What You Need to Know about a Colonoscopy

March marks National Colorectal Cancer Awareness Month. Nelson Ferreira, M.D., gastroenterologist with Meritus Digestive Health Specialists, explains why this important screening prevents cancer.

Q: What’s colorectal cancer and how common is it?

Dr. Ferreira (DF): Colorectal cancer includes cancers starting in the colon or rectum. Excluding skin cancers, it is the third most common cancer diagnosed in men and women and is the third leading cause of death in the U.S. Colorectal screenings and cancer treatment have greatly improved deaths from colorectal cancer.

Q: Who should get a colonoscopy?

DF: Your chances of developing colorectal cancer increase with age. That’s why patients should begin colorectal screenings starting at age 50. But a father, mother, brother or sister with colon cancer means you probably should be screened sooner depending upon your relative’s age of diagnosis. If you have symptoms such as rectal bleeding, unexplained low blood count and changes in your stool pattern with or without abdominal pain, you should talk to your doctor about a colonoscopy.

Q: Is a colonoscopy my only choice for colorectal cancer screening?

DF: No, but it is the gold standard. A colonoscopy lets the doctor biopsy a lesion or remove any polyps which may have the potential to become cancerous over time.

Other alternatives to the colonoscopy include: a CAT scan or virtual colonography; sigmoidoscopy which examines a third of the colon; or an X-ray known as a barium enema. Tests to determine if there is blood in the stool or the recently developed Cologuard test which looks for colon cancer DNA in the stool are noninvasive; however all of the tests mentioned are less accurate than a colonoscopy, and if positive, will lead to a colonoscopy.

Q: What’s a colonoscopy like?

DF: First, you must drink a laxative prep the day before the procedure and stick to an all liquid diet 24 hours before the screening. You’ll be under sedation while the physician views the entire colon using a flexible tube and tiny camera. Depending on what the physician sees, he or she may or may not remove any precancerous polyps. The procedure typically takes about 20 minutes.

Q: How often do I have to have a colonoscopy?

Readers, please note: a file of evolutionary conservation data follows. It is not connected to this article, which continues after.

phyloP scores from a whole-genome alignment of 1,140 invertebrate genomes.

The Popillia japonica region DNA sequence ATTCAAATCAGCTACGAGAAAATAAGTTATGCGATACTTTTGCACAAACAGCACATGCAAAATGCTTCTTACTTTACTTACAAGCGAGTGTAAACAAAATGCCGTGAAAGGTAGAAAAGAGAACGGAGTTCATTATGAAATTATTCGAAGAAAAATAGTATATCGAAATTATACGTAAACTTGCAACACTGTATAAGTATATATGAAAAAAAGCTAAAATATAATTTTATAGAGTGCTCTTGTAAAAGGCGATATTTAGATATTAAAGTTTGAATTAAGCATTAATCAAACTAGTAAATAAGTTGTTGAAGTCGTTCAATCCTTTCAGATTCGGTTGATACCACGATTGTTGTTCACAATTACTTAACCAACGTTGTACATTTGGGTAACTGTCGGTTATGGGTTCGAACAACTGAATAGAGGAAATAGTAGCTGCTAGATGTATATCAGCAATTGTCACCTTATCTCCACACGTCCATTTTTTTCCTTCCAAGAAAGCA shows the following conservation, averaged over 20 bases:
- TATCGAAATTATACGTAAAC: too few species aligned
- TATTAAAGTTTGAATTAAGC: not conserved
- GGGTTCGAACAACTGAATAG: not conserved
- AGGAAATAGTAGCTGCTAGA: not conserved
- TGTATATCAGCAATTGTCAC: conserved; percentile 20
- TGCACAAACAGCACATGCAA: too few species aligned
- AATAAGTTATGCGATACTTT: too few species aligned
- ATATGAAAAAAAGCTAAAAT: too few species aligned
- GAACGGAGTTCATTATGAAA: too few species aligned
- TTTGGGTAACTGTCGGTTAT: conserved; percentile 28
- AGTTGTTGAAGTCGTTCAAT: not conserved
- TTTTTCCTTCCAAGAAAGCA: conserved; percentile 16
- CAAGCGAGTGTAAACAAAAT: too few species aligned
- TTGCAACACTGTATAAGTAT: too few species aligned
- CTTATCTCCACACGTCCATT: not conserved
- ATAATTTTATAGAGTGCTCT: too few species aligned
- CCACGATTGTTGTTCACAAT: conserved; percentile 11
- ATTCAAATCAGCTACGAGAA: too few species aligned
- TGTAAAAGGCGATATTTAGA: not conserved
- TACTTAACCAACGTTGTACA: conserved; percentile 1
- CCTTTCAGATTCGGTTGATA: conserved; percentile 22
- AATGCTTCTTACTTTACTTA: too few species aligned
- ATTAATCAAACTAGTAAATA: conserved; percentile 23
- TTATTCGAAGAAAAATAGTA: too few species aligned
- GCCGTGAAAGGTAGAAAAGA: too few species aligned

DF: If the results of your colonoscopy are normal, the exam is repeated every 10 years. If the test detects precancerous polyps, you may require more frequent screenings. Your family history will play a role in colorectal cancer screening.

Q: Who’s at risk for colon cancer?

DF: Certain risk factors can affect your chance of developing colorectal cancer. Risk factors you can’t change include being older, a family history of colorectal cancer, personal history of polyps or having inflammatory bowel disease. Risk factors you can change include weight, smoking, physical inactivity, eating a diet high in red meats and processed meats and heavy alcohol use.

Q: Why do some people avoid a colonoscopy?

DF: It could be the fear of the unknown: “Do I have cancer?” or the procedure sounds too dangerous. Others don’t want to drink the laxative prep to prepare for a colonoscopy and some people don’t have the insurance or the time it takes to undergo the procedure.

Q: What are the signs of colorectal cancer?

DF: Most colorectal cancers begin as polyps and as they grow, they may bleed which can cause blood in your stool. Abdominal or rectal pain, changes in stool size, constipation or diarrhea are also symptoms of colorectal cancer. Low red blood cell counts or anemia is another sign of the disease. However, you can have polyps or cancer and not know it because they don’t always cause symptoms.

Q: What if the doctor finds a polyp. Does that mean I have cancer?

A: A polyp is a benign growth, but over time, some have the potential to turn cancerous. If a physician finds a polyp during a colonoscopy, he or she can remove it safely and completely before it becomes cancerous.

Q: What’s the outlook for someone diagnosed with colon cancer?

DF: If caught early, colon cancer has a 90 percent, five-year survival rate—but many people live a healthy life years after diagnosis. That’s why regular colonoscopy screenings are so important. You can find pre-cancerous growths early before they have a chance to turn into cancer.

Source: American Cancer Society